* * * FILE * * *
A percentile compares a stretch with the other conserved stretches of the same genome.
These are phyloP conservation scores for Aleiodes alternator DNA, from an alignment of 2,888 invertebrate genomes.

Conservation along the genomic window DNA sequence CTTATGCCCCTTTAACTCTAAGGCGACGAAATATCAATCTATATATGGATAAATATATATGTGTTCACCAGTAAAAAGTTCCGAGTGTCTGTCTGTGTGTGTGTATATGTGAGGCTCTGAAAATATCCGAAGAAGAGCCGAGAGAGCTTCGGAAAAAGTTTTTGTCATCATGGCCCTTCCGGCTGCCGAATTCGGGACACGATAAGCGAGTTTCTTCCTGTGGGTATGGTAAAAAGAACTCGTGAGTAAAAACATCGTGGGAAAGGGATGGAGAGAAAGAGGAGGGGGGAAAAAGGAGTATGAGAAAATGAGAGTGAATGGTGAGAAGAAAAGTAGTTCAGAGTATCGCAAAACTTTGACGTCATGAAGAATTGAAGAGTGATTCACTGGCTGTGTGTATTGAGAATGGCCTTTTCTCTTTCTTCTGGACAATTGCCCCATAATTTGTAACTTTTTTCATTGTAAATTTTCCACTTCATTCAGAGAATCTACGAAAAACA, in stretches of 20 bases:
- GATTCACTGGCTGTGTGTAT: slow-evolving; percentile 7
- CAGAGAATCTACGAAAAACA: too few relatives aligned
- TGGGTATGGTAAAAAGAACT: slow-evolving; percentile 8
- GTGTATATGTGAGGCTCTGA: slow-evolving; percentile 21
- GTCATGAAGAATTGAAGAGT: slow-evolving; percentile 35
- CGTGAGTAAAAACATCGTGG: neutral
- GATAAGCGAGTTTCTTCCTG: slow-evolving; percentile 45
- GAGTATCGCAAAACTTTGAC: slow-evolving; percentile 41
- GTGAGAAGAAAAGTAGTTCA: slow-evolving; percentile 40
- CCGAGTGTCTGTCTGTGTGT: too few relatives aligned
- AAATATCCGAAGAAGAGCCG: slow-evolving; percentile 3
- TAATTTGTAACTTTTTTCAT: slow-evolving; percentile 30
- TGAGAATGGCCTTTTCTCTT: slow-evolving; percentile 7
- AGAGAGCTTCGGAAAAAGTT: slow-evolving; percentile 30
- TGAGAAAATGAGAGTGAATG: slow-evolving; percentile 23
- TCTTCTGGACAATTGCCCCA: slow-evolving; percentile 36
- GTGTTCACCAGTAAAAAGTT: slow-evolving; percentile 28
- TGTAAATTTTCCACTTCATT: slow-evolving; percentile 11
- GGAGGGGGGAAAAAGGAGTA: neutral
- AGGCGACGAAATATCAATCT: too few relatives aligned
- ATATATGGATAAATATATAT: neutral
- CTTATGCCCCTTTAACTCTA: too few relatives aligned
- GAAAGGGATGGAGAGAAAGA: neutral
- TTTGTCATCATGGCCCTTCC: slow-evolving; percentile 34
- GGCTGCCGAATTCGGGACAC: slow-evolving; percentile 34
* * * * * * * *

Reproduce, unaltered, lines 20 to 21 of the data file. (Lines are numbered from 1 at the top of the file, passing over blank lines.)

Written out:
- GTGTTCACCAGTAAAAAGTT: slow-evolving; percentile 28
- TGTAAATTTTCCACTTCATT: slow-evolving; percentile 11